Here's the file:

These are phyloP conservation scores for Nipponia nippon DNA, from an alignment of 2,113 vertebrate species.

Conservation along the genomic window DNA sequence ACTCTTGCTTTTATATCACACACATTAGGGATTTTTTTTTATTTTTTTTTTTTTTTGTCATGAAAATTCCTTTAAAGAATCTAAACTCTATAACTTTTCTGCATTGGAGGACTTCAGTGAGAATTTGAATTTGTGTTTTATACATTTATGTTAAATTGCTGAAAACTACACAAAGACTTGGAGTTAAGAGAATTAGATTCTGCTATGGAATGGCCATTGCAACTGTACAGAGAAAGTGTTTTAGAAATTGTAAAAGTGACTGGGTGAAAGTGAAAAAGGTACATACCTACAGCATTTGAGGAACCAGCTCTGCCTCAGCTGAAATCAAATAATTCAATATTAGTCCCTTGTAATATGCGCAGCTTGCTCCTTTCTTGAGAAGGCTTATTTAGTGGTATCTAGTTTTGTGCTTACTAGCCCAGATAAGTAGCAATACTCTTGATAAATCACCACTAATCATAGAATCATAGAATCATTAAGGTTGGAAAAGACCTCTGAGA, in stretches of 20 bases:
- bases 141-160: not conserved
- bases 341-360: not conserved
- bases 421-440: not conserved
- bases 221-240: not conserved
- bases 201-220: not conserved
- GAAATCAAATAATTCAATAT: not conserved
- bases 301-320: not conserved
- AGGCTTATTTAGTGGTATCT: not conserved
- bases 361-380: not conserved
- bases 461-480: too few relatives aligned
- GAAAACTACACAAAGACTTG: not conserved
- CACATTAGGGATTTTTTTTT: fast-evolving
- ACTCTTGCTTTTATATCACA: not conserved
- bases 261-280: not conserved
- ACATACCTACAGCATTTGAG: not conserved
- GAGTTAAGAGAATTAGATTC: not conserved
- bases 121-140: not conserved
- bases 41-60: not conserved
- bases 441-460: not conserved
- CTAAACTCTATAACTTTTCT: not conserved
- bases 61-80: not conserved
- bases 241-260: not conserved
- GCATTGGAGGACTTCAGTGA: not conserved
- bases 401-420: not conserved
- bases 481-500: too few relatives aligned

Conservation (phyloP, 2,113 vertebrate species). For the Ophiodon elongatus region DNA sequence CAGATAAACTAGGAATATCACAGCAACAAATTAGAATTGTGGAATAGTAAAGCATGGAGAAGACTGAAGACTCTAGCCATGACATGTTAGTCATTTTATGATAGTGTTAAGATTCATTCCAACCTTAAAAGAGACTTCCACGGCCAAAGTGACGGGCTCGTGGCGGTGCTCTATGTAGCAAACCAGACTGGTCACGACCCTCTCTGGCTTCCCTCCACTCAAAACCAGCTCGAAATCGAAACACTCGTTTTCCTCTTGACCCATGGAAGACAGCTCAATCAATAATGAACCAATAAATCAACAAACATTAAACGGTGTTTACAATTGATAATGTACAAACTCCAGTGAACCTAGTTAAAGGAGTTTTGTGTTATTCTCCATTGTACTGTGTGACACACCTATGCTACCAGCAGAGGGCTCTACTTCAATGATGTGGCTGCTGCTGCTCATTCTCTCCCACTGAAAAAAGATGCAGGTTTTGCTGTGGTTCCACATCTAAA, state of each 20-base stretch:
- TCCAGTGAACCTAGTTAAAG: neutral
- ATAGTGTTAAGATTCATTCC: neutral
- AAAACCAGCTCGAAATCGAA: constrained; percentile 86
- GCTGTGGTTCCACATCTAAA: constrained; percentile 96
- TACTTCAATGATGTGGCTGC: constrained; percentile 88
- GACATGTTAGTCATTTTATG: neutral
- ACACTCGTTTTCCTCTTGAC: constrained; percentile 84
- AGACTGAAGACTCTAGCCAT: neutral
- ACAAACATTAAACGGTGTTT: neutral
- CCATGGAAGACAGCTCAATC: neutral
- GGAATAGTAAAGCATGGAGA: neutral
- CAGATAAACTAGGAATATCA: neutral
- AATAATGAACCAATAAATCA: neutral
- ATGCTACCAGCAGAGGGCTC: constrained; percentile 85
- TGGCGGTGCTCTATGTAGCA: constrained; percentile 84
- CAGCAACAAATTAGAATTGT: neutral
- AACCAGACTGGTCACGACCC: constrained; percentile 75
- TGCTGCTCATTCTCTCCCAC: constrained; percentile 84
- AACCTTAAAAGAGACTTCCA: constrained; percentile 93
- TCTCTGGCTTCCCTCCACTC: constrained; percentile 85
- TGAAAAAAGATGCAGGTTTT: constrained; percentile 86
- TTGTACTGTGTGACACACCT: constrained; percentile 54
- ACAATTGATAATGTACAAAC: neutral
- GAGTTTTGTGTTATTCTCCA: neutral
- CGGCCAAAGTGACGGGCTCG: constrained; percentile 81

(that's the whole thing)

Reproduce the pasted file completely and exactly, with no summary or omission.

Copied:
These are phyloP conservation scores for Nipponia nippon DNA, from an alignment of 2,113 vertebrate species.

Conservation along the genomic window DNA sequence ACTCTTGCTTTTATATCACACACATTAGGGATTTTTTTTTATTTTTTTTTTTTTTTGTCATGAAAATTCCTTTAAAGAATCTAAACTCTATAACTTTTCTGCATTGGAGGACTTCAGTGAGAATTTGAATTTGTGTTTTATACATTTATGTTAAATTGCTGAAAACTACACAAAGACTTGGAGTTAAGAGAATTAGATTCTGCTATGGAATGGCCATTGCAACTGTACAGAGAAAGTGTTTTAGAAATTGTAAAAGTGACTGGGTGAAAGTGAAAAAGGTACATACCTACAGCATTTGAGGAACCAGCTCTGCCTCAGCTGAAATCAAATAATTCAATATTAGTCCCTTGTAATATGCGCAGCTTGCTCCTTTCTTGAGAAGGCTTATTTAGTGGTATCTAGTTTTGTGCTTACTAGCCCAGATAAGTAGCAATACTCTTGATAAATCACCACTAATCATAGAATCATAGAATCATTAAGGTTGGAAAAGACCTCTGAGA, in stretches of 20 bases:
- bases 141-160: not conserved
- bases 341-360: not conserved
- bases 421-440: not conserved
- bases 221-240: not conserved
- bases 201-220: not conserved
- GAAATCAAATAATTCAATAT: not conserved
- bases 301-320: not conserved
- AGGCTTATTTAGTGGTATCT: not conserved
- bases 361-380: not conserved
- bases 461-480: too few relatives aligned
- GAAAACTACACAAAGACTTG: not conserved
- CACATTAGGGATTTTTTTTT: fast-evolving
- ACTCTTGCTTTTATATCACA: not conserved
- bases 261-280: not conserved
- ACATACCTACAGCATTTGAG: not conserved
- GAGTTAAGAGAATTAGATTC: not conserved
- bases 121-140: not conserved
- bases 41-60: not conserved
- bases 441-460: not conserved
- CTAAACTCTATAACTTTTCT: not conserved
- bases 61-80: not conserved
- bases 241-260: not conserved
- GCATTGGAGGACTTCAGTGA: not conserved
- bases 401-420: not conserved
- bases 481-500: too few relatives aligned

Conservation (phyloP, 2,113 vertebrate species). For the Ophiodon elongatus region DNA sequence CAGATAAACTAGGAATATCACAGCAACAAATTAGAATTGTGGAATAGTAAAGCATGGAGAAGACTGAAGACTCTAGCCATGACATGTTAGTCATTTTATGATAGTGTTAAGATTCATTCCAACCTTAAAAGAGACTTCCACGGCCAAAGTGACGGGCTCGTGGCGGTGCTCTATGTAGCAAACCAGACTGGTCACGACCCTCTCTGGCTTCCCTCCACTCAAAACCAGCTCGAAATCGAAACACTCGTTTTCCTCTTGACCCATGGAAGACAGCTCAATCAATAATGAACCAATAAATCAACAAACATTAAACGGTGTTTACAATTGATAATGTACAAACTCCAGTGAACCTAGTTAAAGGAGTTTTGTGTTATTCTCCATTGTACTGTGTGACACACCTATGCTACCAGCAGAGGGCTCTACTTCAATGATGTGGCTGCTGCTGCTCATTCTCTCCCACTGAAAAAAGATGCAGGTTTTGCTGTGGTTCCACATCTAAA, state of each 20-base stretch:
- TCCAGTGAACCTAGTTAAAG: neutral
- ATAGTGTTAAGATTCATTCC: neutral
- AAAACCAGCTCGAAATCGAA: constrained; percentile 86
- GCTGTGGTTCCACATCTAAA: constrained; percentile 96
- TACTTCAATGATGTGGCTGC: constrained; percentile 88
- GACATGTTAGTCATTTTATG: neutral
- ACACTCGTTTTCCTCTTGAC: constrained; percentile 84
- AGACTGAAGACTCTAGCCAT: neutral
- ACAAACATTAAACGGTGTTT: neutral
- CCATGGAAGACAGCTCAATC: neutral
- GGAATAGTAAAGCATGGAGA: neutral
- CAGATAAACTAGGAATATCA: neutral
- AATAATGAACCAATAAATCA: neutral
- ATGCTACCAGCAGAGGGCTC: constrained; percentile 85
- TGGCGGTGCTCTATGTAGCA: constrained; percentile 84
- CAGCAACAAATTAGAATTGT: neutral
- AACCAGACTGGTCACGACCC: constrained; percentile 75
- TGCTGCTCATTCTCTCCCAC: constrained; percentile 84
- AACCTTAAAAGAGACTTCCA: constrained; percentile 93
- TCTCTGGCTTCCCTCCACTC: constrained; percentile 85
- TGAAAAAAGATGCAGGTTTT: constrained; percentile 86
- TTGTACTGTGTGACACACCT: constrained; percentile 54
- ACAATTGATAATGTACAAAC: neutral
- GAGTTTTGTGTTATTCTCCA: neutral
- CGGCCAAAGTGACGGGCTCG: constrained; percentile 81